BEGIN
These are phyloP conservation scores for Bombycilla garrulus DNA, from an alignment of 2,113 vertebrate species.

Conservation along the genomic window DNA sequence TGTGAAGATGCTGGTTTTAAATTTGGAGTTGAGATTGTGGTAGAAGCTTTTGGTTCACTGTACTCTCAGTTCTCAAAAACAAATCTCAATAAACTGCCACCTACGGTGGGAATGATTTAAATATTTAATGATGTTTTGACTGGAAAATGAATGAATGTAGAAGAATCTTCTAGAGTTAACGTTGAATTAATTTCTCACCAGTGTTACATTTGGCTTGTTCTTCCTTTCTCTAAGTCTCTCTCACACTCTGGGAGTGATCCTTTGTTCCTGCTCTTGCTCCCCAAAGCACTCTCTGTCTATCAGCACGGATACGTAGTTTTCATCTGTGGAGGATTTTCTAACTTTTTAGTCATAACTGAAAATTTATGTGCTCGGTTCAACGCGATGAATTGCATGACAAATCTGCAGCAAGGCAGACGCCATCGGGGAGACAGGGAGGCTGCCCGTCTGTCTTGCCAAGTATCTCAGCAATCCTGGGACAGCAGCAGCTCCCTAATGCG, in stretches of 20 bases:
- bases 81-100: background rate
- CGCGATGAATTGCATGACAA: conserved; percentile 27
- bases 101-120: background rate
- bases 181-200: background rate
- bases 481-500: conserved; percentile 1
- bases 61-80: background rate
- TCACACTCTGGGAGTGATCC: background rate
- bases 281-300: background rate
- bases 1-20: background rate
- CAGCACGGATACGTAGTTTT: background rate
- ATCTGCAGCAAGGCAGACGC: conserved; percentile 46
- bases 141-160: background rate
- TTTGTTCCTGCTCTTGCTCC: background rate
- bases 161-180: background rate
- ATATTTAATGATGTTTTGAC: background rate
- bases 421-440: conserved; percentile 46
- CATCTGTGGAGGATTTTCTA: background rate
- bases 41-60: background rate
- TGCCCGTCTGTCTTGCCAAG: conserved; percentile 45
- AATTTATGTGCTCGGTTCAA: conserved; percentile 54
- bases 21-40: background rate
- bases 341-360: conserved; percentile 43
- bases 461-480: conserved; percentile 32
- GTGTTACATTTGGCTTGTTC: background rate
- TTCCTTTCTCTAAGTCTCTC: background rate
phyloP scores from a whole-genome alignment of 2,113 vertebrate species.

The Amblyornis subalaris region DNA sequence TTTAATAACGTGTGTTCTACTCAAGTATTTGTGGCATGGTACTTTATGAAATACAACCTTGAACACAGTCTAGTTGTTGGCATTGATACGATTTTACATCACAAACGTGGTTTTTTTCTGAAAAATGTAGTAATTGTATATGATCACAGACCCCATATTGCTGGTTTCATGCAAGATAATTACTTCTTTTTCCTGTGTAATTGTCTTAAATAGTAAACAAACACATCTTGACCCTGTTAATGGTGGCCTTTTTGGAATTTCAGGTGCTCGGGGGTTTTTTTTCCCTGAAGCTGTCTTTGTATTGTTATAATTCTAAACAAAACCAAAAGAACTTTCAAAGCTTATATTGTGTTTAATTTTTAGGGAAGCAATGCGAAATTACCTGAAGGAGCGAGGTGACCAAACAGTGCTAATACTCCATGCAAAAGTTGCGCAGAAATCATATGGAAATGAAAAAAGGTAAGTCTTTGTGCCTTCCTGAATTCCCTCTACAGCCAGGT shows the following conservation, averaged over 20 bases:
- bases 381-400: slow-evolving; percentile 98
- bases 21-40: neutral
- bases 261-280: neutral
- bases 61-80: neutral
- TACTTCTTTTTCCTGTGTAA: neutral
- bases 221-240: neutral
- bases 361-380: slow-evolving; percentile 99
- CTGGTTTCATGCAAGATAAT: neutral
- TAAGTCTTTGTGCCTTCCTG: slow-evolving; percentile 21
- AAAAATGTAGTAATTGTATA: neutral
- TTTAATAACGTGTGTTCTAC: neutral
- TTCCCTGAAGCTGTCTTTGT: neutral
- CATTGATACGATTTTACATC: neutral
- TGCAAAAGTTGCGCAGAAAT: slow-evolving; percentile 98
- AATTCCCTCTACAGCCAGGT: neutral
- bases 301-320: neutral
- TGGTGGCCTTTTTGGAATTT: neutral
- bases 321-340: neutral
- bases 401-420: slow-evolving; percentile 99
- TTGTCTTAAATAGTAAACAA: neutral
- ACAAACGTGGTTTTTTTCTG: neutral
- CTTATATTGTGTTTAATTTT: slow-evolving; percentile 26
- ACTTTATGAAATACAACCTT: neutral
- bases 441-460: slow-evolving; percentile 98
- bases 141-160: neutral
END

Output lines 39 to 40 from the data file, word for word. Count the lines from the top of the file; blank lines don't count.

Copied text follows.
- AAAAATGTAGTAATTGTATA: neutral
- TTTAATAACGTGTGTTCTAC: neutral